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Pestic Biochem Physiol. 2015 Jul;122:29-37. doi: 10.1016/j.pestbp.2014.12.028. Epub 2015 Jan 22.

Multilevel evaluations of potential liver injury of bifenthrin.

Author information

1
Shanghai Key Lab for Urban Ecological Processes and Eco-Restoration, East China Normal University, Shanghai 200241, China; School of Ecological and Environmental Science, East China Normal University, Shanghai 200241, China.
2
College of Biological and Environmental Engineering, Zhejiang University of Technology, Hangzhou 310032, China.
3
College of Biological and Environmental Engineering, Zhejiang University of Technology, Hangzhou 310032, China. Electronic address: zhaomr@zjut.edu.cn.

Abstract

The widespread use of pesticides, such as pyrethroids, increases health risks to non-target organisms. The potential toxicity of pyrethroids to the liver remains unclear and could be easily overlooked if only the common clinical indicators of liver disease are examined. In the present study, BALB/c mice were given intraperitoneal injections of 0, 2, 4, or 8 mg/kg bifenthrin (BF) for 7 days. The potential liver injury of BF and its underlying mechanism were then investigated through multilevel evaluations. Histological analyses and serum enzyme activities showed no obvious clinical evidence of liver damage. Oxidative stress was induced and caspases were activated in response to increased BF concentrations. Exposure to BF also significantly altered the expression levels of mitochondrial apoptosis-related genes in dose-dependent relationships. The microarray results showed that BF could disturb the metabolic profile and extensively induce genes related to oxidative stress, including the cytochrome P450 family, glutathione peroxidases, glutathione s-transferases and kinases. In the in vivo model, BF induced liver injury through caspase-mediated mitochondrial-dependent cell death, a process that is closely related to oxidative stress, even in the absence of classical clinical biomarkers of liver dysfunction. The results of this study suggest that classical evaluations are not adequate for liver toxicity of pyrethroids, and highlight the need for more comprehensive assessment of health risks of these widely used pesticides.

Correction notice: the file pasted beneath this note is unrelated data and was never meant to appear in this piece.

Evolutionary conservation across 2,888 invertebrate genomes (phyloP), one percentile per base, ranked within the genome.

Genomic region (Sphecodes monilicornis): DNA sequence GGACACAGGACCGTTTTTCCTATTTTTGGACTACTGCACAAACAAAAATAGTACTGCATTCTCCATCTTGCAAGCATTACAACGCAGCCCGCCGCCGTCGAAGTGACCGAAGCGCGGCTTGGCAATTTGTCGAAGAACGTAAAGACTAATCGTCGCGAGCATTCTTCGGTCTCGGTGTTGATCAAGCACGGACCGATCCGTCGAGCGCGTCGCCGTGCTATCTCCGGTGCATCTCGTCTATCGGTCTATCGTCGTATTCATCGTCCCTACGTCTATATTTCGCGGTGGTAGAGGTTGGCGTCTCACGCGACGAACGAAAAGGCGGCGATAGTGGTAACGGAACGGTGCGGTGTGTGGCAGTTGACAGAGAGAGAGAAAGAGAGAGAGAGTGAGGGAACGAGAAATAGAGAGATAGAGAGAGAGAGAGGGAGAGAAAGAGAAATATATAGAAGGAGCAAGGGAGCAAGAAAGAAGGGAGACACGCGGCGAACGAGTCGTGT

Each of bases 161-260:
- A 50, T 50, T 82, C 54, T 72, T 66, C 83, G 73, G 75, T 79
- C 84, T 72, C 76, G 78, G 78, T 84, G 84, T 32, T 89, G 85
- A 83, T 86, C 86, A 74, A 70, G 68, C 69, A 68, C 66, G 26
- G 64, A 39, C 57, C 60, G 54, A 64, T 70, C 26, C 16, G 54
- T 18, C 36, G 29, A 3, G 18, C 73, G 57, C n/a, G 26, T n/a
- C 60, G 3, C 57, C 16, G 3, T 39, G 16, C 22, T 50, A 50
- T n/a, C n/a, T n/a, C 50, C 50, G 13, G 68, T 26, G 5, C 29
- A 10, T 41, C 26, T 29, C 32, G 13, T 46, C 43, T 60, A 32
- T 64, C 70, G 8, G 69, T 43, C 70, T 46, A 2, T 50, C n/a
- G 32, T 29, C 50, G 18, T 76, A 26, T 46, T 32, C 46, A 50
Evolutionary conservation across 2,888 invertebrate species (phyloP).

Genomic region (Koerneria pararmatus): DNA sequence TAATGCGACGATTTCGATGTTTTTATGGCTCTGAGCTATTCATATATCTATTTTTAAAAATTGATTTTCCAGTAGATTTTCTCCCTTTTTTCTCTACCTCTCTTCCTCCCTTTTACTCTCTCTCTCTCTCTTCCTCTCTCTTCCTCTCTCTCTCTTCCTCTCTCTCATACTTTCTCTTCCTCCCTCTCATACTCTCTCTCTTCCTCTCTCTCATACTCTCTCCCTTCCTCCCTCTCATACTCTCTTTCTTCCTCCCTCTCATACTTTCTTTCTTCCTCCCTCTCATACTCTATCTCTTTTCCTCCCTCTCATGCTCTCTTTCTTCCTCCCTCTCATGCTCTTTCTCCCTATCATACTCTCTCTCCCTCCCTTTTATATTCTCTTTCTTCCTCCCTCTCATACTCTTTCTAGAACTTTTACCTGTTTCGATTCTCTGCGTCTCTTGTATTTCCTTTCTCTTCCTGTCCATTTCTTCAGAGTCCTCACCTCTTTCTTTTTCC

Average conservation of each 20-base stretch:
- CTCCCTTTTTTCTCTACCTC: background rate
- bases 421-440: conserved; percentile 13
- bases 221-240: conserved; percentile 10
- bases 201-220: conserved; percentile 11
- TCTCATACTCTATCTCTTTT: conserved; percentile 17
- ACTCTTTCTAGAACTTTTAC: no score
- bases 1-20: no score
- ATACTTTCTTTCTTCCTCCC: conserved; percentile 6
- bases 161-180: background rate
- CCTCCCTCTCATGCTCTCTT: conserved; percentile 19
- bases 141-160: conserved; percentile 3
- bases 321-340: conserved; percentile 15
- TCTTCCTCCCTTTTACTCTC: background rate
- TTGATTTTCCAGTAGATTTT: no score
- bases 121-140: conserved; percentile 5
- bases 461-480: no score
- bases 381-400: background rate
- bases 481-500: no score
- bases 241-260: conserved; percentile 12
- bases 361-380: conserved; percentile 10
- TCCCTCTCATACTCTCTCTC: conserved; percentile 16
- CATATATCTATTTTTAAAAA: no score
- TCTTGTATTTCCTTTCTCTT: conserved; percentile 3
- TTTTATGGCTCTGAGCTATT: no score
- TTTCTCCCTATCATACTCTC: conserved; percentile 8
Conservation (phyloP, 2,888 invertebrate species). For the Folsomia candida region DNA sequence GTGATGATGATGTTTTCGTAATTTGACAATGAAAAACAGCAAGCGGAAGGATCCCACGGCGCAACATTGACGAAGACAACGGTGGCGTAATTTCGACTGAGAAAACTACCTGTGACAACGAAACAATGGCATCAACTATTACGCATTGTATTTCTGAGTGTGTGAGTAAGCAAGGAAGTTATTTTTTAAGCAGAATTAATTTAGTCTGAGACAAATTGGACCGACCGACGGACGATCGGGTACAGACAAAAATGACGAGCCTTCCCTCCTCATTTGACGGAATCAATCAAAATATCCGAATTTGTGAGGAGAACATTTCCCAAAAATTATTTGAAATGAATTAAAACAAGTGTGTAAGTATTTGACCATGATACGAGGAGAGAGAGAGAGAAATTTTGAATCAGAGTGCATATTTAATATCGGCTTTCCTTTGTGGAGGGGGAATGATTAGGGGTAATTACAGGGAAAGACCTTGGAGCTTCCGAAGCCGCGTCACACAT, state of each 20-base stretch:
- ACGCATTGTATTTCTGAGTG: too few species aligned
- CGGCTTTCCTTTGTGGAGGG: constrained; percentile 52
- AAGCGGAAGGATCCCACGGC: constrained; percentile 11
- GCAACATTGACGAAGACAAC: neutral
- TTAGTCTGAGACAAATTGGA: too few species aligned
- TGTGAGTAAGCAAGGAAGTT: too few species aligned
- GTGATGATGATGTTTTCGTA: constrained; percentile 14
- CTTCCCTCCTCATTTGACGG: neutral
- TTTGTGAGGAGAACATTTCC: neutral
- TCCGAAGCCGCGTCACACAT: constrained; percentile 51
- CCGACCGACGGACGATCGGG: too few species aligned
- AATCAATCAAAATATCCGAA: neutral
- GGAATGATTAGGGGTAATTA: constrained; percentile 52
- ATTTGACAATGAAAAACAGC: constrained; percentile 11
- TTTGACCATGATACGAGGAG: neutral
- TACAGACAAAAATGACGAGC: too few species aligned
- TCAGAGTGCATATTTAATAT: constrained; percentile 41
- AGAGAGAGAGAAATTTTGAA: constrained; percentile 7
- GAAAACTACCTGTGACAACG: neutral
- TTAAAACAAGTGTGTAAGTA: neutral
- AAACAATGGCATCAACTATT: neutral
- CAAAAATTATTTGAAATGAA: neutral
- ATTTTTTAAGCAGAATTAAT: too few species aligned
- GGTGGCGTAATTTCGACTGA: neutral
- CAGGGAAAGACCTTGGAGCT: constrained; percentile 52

KEYWORDS:

Bifenthrin; Cell death; Liver injury; Metabolism; Microarray

PMID:
26071804
DOI:
10.1016/j.pestbp.2014.12.028
[Indexed for MEDLINE]

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